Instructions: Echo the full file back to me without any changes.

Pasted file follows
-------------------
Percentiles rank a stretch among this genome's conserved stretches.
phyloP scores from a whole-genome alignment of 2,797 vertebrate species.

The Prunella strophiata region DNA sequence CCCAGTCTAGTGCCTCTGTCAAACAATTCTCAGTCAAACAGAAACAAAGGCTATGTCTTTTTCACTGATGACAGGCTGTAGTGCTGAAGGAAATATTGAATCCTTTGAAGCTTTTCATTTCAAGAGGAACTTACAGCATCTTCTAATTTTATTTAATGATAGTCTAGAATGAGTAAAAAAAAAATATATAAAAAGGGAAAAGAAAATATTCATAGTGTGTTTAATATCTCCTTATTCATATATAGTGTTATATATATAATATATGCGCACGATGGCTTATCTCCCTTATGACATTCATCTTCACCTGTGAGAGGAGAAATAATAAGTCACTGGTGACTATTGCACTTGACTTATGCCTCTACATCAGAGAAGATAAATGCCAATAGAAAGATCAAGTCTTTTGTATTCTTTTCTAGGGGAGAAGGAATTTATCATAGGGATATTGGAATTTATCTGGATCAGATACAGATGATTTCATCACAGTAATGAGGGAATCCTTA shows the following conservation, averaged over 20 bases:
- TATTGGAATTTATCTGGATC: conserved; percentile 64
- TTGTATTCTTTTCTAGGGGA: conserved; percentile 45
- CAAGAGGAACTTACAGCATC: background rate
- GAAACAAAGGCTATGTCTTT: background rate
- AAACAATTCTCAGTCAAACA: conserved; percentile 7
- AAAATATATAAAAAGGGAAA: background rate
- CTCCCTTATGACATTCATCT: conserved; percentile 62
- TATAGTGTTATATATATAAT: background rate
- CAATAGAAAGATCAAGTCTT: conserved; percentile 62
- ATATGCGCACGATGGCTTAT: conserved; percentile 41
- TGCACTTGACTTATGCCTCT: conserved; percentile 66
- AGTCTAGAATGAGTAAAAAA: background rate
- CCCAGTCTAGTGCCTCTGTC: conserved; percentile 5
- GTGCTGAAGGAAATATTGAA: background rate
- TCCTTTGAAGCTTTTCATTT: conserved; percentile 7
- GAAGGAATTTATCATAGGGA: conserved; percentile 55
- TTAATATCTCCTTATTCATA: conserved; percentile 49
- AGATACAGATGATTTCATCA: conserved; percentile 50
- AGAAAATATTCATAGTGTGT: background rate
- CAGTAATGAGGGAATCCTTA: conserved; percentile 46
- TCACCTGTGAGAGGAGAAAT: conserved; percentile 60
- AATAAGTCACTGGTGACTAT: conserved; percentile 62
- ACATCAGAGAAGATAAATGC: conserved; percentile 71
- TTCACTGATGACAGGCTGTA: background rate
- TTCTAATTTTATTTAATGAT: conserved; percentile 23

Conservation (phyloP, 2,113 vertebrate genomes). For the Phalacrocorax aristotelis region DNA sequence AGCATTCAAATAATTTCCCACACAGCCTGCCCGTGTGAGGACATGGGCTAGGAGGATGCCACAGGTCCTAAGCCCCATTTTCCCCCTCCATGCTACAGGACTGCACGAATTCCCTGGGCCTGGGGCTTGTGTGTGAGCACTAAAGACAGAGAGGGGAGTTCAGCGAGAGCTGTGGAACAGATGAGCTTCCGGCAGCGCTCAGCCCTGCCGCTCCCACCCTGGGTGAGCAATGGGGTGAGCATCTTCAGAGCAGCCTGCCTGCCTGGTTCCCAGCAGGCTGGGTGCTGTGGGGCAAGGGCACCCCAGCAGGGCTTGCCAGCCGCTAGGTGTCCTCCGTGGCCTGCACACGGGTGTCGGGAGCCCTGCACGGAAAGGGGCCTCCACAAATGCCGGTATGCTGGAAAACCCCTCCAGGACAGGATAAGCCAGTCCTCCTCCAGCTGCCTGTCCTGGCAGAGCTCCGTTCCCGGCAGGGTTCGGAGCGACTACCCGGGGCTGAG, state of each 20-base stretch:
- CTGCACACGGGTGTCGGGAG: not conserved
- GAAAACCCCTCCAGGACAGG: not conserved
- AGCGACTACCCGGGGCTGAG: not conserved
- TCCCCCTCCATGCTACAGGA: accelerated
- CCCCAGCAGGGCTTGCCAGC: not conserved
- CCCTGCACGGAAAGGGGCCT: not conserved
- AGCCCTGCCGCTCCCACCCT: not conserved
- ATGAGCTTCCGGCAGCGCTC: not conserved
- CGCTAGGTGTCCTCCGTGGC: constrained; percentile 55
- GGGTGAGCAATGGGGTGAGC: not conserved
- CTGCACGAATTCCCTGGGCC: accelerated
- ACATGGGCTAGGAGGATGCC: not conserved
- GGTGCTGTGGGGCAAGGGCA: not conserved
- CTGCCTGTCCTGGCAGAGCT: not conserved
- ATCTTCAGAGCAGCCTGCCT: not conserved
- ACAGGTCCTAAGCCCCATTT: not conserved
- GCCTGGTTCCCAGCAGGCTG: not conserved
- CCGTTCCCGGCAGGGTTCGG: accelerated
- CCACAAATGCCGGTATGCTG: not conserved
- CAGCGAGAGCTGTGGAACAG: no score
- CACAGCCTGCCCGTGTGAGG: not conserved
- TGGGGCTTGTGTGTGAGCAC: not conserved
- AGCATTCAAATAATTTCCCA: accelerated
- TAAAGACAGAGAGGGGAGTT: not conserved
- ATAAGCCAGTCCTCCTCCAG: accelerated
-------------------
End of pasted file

Percentiles rank a stretch among this genome's conserved stretches.
phyloP scores from a whole-genome alignment of 2,797 vertebrate species.

The Prunella strophiata region DNA sequence CCCAGTCTAGTGCCTCTGTCAAACAATTCTCAGTCAAACAGAAACAAAGGCTATGTCTTTTTCACTGATGACAGGCTGTAGTGCTGAAGGAAATATTGAATCCTTTGAAGCTTTTCATTTCAAGAGGAACTTACAGCATCTTCTAATTTTATTTAATGATAGTCTAGAATGAGTAAAAAAAAAATATATAAAAAGGGAAAAGAAAATATTCATAGTGTGTTTAATATCTCCTTATTCATATATAGTGTTATATATATAATATATGCGCACGATGGCTTATCTCCCTTATGACATTCATCTTCACCTGTGAGAGGAGAAATAATAAGTCACTGGTGACTATTGCACTTGACTTATGCCTCTACATCAGAGAAGATAAATGCCAATAGAAAGATCAAGTCTTTTGTATTCTTTTCTAGGGGAGAAGGAATTTATCATAGGGATATTGGAATTTATCTGGATCAGATACAGATGATTTCATCACAGTAATGAGGGAATCCTTA shows the following conservation, averaged over 20 bases:
- TATTGGAATTTATCTGGATC: conserved; percentile 64
- TTGTATTCTTTTCTAGGGGA: conserved; percentile 45
- CAAGAGGAACTTACAGCATC: background rate
- GAAACAAAGGCTATGTCTTT: background rate
- AAACAATTCTCAGTCAAACA: conserved; percentile 7
- AAAATATATAAAAAGGGAAA: background rate
- CTCCCTTATGACATTCATCT: conserved; percentile 62
- TATAGTGTTATATATATAAT: background rate
- CAATAGAAAGATCAAGTCTT: conserved; percentile 62
- ATATGCGCACGATGGCTTAT: conserved; percentile 41
- TGCACTTGACTTATGCCTCT: conserved; percentile 66
- AGTCTAGAATGAGTAAAAAA: background rate
- CCCAGTCTAGTGCCTCTGTC: conserved; percentile 5
- GTGCTGAAGGAAATATTGAA: background rate
- TCCTTTGAAGCTTTTCATTT: conserved; percentile 7
- GAAGGAATTTATCATAGGGA: conserved; percentile 55
- TTAATATCTCCTTATTCATA: conserved; percentile 49
- AGATACAGATGATTTCATCA: conserved; percentile 50
- AGAAAATATTCATAGTGTGT: background rate
- CAGTAATGAGGGAATCCTTA: conserved; percentile 46
- TCACCTGTGAGAGGAGAAAT: conserved; percentile 60
- AATAAGTCACTGGTGACTAT: conserved; percentile 62
- ACATCAGAGAAGATAAATGC: conserved; percentile 71
- TTCACTGATGACAGGCTGTA: background rate
- TTCTAATTTTATTTAATGAT: conserved; percentile 23

Conservation (phyloP, 2,113 vertebrate genomes). For the Phalacrocorax aristotelis region DNA sequence AGCATTCAAATAATTTCCCACACAGCCTGCCCGTGTGAGGACATGGGCTAGGAGGATGCCACAGGTCCTAAGCCCCATTTTCCCCCTCCATGCTACAGGACTGCACGAATTCCCTGGGCCTGGGGCTTGTGTGTGAGCACTAAAGACAGAGAGGGGAGTTCAGCGAGAGCTGTGGAACAGATGAGCTTCCGGCAGCGCTCAGCCCTGCCGCTCCCACCCTGGGTGAGCAATGGGGTGAGCATCTTCAGAGCAGCCTGCCTGCCTGGTTCCCAGCAGGCTGGGTGCTGTGGGGCAAGGGCACCCCAGCAGGGCTTGCCAGCCGCTAGGTGTCCTCCGTGGCCTGCACACGGGTGTCGGGAGCCCTGCACGGAAAGGGGCCTCCACAAATGCCGGTATGCTGGAAAACCCCTCCAGGACAGGATAAGCCAGTCCTCCTCCAGCTGCCTGTCCTGGCAGAGCTCCGTTCCCGGCAGGGTTCGGAGCGACTACCCGGGGCTGAG, state of each 20-base stretch:
- CTGCACACGGGTGTCGGGAG: not conserved
- GAAAACCCCTCCAGGACAGG: not conserved
- AGCGACTACCCGGGGCTGAG: not conserved
- TCCCCCTCCATGCTACAGGA: accelerated
- CCCCAGCAGGGCTTGCCAGC: not conserved
- CCCTGCACGGAAAGGGGCCT: not conserved
- AGCCCTGCCGCTCCCACCCT: not conserved
- ATGAGCTTCCGGCAGCGCTC: not conserved
- CGCTAGGTGTCCTCCGTGGC: constrained; percentile 55
- GGGTGAGCAATGGGGTGAGC: not conserved
- CTGCACGAATTCCCTGGGCC: accelerated
- ACATGGGCTAGGAGGATGCC: not conserved
- GGTGCTGTGGGGCAAGGGCA: not conserved
- CTGCCTGTCCTGGCAGAGCT: not conserved
- ATCTTCAGAGCAGCCTGCCT: not conserved
- ACAGGTCCTAAGCCCCATTT: not conserved
- GCCTGGTTCCCAGCAGGCTG: not conserved
- CCGTTCCCGGCAGGGTTCGG: accelerated
- CCACAAATGCCGGTATGCTG: not conserved
- CAGCGAGAGCTGTGGAACAG: no score
- CACAGCCTGCCCGTGTGAGG: not conserved
- TGGGGCTTGTGTGTGAGCAC: not conserved
- AGCATTCAAATAATTTCCCA: accelerated
- TAAAGACAGAGAGGGGAGTT: not conserved
- ATAAGCCAGTCCTCCTCCAG: accelerated